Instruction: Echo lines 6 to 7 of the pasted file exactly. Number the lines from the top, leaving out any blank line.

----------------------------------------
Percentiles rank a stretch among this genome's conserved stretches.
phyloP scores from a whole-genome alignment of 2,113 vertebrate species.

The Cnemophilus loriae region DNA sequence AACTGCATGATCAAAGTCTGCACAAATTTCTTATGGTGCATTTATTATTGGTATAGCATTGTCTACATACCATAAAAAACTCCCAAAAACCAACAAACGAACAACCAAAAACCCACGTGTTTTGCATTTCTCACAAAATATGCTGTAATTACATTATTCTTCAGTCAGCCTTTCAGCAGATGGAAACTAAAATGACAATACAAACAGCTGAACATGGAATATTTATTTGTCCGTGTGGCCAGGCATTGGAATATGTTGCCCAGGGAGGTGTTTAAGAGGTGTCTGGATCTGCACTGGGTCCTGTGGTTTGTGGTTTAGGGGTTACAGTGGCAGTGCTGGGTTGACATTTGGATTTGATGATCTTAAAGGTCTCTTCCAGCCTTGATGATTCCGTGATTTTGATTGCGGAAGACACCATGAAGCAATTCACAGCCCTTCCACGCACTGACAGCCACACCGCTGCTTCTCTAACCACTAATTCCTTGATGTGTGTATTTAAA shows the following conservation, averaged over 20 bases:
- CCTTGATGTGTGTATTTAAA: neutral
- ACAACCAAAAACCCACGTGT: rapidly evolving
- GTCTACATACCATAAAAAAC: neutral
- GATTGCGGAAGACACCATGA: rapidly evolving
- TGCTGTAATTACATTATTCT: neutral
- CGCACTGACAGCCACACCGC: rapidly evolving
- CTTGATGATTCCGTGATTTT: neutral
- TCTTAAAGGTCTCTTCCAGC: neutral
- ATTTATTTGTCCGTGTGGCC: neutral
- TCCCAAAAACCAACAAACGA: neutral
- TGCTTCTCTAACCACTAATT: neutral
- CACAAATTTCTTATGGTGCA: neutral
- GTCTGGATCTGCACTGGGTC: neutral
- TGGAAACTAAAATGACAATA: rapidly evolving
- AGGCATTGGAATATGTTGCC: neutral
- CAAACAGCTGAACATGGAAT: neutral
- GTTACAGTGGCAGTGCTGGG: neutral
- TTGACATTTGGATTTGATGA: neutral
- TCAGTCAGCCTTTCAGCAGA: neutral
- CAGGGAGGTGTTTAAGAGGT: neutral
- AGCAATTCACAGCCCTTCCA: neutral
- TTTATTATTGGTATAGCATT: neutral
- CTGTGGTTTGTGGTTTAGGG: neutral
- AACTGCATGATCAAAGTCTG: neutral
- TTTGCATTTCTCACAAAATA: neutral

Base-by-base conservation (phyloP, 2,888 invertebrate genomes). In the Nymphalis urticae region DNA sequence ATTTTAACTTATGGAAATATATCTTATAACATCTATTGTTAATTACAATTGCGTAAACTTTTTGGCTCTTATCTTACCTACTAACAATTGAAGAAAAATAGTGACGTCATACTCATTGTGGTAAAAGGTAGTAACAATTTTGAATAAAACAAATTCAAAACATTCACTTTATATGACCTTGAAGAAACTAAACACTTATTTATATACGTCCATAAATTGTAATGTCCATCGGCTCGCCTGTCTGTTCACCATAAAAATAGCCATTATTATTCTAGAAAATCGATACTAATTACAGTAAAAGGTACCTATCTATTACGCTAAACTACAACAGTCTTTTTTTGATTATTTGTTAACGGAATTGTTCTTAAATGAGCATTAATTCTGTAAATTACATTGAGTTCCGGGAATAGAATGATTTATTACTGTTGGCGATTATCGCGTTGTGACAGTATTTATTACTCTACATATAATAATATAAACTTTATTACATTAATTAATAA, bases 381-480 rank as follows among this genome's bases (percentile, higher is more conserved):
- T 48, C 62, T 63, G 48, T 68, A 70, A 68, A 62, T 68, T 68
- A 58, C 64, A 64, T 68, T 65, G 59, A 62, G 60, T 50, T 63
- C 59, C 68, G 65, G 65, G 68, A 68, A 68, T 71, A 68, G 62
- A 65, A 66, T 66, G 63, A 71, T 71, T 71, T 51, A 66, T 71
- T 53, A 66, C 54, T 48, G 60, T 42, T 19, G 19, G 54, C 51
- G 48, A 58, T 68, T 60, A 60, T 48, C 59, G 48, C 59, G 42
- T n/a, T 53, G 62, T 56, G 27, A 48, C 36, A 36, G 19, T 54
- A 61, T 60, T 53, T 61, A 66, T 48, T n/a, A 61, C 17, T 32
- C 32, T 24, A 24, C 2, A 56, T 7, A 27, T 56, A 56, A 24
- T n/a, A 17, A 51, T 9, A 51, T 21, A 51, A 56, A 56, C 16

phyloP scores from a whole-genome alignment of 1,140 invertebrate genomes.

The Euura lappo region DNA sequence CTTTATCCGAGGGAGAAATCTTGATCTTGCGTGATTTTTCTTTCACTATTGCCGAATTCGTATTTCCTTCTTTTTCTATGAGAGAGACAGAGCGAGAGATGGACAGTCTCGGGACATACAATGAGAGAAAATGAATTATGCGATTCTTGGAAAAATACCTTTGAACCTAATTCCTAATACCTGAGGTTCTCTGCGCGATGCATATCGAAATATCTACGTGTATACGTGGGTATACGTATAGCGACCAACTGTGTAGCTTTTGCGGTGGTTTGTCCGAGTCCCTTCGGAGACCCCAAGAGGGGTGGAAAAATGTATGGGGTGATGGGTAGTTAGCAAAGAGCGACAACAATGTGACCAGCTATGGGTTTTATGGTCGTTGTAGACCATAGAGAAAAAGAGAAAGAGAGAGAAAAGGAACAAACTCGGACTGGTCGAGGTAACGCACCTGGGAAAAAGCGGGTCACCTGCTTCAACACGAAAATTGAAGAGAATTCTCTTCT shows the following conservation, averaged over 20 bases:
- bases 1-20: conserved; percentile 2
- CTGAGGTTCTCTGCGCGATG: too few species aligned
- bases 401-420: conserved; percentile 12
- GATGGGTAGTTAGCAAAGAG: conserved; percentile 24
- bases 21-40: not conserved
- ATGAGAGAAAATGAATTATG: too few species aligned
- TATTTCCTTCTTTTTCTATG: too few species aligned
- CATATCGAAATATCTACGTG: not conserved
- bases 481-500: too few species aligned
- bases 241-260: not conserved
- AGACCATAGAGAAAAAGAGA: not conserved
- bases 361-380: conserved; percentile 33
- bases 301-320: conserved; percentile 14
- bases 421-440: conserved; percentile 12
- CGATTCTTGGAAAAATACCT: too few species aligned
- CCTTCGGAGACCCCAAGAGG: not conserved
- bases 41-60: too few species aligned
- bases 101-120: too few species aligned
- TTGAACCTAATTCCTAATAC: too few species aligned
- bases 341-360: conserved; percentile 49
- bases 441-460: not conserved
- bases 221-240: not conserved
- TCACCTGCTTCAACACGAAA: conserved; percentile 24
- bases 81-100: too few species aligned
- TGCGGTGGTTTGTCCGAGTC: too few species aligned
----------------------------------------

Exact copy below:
- GTCTACATACCATAAAAAAC: neutral
- GATTGCGGAAGACACCATGA: rapidly evolving